Following developing case law of the European Court of Justice, Germany’s Federal Court of Justice has handed down a new ruling on passenger rights to compensation for delayed flights.
Compensation for delayed flights
The Federal Court of Justice in Germany, Bundesgerichtshof, has published a new judgment on passenger rights to compensation for delayed flights.
The case concerned a flight operated by Iberia S.A. flying from Miami to Düsseldorf via Madrid.
The departure was delayed by 1 hour and 20 minutes and arrived in Madrid late. As a result, the passenger was unable to reach the connecting flight, as it departed from a distant terminal. This meant the airline passenger arrived in Düsseldorf seven and a half hours late.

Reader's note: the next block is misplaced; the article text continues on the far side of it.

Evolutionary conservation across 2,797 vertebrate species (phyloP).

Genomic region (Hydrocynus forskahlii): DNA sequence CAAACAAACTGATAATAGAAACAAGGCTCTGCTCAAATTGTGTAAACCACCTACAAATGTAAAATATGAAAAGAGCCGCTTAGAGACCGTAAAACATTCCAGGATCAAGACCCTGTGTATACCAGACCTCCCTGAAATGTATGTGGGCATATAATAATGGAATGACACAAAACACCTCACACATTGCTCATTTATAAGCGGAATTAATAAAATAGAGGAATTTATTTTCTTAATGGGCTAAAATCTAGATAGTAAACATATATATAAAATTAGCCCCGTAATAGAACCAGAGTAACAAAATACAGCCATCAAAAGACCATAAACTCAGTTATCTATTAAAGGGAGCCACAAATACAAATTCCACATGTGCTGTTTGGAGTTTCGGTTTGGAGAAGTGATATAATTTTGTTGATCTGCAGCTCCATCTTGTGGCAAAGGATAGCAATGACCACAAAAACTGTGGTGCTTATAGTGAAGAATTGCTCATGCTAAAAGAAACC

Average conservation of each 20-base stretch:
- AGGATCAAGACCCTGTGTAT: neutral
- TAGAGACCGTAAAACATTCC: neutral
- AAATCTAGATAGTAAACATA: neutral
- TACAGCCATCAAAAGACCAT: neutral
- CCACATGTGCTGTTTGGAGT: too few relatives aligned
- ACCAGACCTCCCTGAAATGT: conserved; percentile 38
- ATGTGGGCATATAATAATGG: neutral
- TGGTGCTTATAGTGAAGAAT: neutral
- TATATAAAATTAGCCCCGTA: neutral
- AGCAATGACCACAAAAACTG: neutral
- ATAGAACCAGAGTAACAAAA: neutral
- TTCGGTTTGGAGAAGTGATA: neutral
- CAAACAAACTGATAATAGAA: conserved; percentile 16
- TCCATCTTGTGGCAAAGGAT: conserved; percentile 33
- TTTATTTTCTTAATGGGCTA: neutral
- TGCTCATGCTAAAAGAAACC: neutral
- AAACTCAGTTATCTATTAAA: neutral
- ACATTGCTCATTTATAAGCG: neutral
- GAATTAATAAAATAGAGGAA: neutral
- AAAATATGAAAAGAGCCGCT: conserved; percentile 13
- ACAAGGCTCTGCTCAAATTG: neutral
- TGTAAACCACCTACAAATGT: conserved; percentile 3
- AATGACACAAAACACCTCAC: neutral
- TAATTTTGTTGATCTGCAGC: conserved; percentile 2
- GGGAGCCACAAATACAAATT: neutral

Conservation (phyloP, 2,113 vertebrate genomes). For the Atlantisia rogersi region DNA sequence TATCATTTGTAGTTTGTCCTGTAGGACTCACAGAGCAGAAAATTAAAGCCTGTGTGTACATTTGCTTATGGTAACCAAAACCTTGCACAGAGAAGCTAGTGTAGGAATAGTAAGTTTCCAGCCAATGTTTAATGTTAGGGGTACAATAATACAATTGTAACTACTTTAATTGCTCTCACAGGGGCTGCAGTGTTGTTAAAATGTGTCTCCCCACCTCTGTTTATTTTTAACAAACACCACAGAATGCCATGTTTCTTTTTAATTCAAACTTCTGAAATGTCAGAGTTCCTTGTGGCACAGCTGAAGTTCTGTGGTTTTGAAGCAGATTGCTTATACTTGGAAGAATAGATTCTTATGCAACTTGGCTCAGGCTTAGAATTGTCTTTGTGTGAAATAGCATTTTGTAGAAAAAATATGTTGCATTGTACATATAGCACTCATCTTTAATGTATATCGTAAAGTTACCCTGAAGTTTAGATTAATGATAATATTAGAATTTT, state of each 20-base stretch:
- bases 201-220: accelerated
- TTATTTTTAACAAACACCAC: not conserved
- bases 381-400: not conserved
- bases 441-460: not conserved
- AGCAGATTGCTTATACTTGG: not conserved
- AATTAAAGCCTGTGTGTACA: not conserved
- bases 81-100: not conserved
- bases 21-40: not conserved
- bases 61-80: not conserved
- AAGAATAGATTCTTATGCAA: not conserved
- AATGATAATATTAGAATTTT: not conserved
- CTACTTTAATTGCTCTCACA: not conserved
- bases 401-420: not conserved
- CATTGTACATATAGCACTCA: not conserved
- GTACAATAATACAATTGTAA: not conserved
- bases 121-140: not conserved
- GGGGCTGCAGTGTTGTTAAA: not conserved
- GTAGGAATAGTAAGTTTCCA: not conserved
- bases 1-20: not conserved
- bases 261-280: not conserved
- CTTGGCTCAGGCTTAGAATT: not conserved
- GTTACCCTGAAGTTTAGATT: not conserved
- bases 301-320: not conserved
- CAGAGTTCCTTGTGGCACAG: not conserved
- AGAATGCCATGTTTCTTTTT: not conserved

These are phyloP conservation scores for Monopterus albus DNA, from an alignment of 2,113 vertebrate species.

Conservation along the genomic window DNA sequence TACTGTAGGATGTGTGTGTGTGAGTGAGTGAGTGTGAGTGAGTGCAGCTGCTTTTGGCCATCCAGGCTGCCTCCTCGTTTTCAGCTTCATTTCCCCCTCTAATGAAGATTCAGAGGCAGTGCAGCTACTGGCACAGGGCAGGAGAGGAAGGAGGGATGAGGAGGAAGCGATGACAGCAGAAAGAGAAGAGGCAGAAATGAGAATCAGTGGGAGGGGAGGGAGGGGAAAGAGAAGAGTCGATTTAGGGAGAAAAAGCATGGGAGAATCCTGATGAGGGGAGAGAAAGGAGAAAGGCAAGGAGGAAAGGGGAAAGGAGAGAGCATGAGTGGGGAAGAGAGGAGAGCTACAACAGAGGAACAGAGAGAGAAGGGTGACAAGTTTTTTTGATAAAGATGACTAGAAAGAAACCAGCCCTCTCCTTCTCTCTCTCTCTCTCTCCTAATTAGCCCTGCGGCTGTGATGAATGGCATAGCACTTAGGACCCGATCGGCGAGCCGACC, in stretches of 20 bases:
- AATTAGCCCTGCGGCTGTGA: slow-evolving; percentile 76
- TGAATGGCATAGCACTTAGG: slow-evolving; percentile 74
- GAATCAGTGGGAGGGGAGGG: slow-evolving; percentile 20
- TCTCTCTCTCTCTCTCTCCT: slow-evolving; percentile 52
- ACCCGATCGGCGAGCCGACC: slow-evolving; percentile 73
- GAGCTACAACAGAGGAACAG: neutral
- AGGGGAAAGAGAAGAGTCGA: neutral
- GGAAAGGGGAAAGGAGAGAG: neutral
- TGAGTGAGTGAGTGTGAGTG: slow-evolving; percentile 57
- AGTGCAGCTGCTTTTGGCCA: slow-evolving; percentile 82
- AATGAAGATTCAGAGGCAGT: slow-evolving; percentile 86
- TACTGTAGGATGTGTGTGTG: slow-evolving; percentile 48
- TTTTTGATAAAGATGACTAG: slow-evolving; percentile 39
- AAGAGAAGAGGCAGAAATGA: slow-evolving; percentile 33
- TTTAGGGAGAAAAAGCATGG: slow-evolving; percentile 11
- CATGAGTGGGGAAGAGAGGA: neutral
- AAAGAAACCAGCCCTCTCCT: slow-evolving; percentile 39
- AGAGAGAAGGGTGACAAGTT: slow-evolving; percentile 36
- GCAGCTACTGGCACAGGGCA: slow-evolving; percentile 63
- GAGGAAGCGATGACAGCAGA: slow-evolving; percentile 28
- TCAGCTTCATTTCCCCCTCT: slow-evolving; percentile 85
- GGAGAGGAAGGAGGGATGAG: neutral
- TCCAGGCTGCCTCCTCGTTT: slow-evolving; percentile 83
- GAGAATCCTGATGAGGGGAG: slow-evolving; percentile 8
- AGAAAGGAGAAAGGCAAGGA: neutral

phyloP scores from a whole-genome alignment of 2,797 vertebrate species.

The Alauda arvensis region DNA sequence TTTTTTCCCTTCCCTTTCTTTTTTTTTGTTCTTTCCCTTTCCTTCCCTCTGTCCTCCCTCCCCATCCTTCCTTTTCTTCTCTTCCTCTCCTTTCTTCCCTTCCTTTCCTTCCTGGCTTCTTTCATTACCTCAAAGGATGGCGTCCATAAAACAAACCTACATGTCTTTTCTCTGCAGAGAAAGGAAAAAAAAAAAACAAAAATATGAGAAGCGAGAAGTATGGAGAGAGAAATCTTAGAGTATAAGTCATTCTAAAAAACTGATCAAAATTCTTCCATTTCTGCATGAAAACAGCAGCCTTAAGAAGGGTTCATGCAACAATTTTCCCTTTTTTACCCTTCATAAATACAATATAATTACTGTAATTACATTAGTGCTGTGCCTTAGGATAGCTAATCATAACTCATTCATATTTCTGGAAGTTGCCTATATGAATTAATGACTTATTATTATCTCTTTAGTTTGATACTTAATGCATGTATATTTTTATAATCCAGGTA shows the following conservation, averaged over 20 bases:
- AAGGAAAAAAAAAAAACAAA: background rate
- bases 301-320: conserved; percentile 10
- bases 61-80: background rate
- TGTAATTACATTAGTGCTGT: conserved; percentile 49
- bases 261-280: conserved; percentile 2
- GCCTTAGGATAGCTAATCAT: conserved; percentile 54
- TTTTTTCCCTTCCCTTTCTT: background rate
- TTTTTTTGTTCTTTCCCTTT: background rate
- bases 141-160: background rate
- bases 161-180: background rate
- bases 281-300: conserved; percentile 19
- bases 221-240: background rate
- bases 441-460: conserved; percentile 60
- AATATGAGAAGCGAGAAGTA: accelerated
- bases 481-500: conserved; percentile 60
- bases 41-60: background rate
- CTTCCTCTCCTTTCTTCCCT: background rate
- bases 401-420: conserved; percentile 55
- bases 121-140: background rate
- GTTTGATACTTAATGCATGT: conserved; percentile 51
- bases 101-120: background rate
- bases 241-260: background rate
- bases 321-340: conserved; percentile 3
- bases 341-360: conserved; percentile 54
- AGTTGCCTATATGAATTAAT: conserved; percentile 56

The claimant claimed €600 for a delayed flight, the airline appealed and the Bundesgerichtshof referred the case to the European Court of Justice for a preliminary ruling.
EU law on passenger rights
Under EU law, compensation is foreseen in cases where the departure of a flight is delayed (see Art 6 Regulation (EC) No 261/2004). In this case, the delay of 1h20 was not long enough to engage the rights under EU law.
The Bundesgerichtshof asked the ECJ to clarify whether passengers have a right to compensation where air passengers arrive late at the planned destination.
The question was answered by the ECJ in February 2013 in a separate case entitled Air France/Folkerts (C-11/11). The court ruled that air passengers who arrive at their destination three or more hours late are entitled to compensation ranging from €250 to €600.
In light of the judgement, the BGH withdrew its application for a preliminary ruling. It also rejected the airline’s appeal.
The court stated that the right to compensation for a late arrival also applies to cases where a scheduled connecting flight, which in itself is not delayed, is missed due to the first flight’s delay.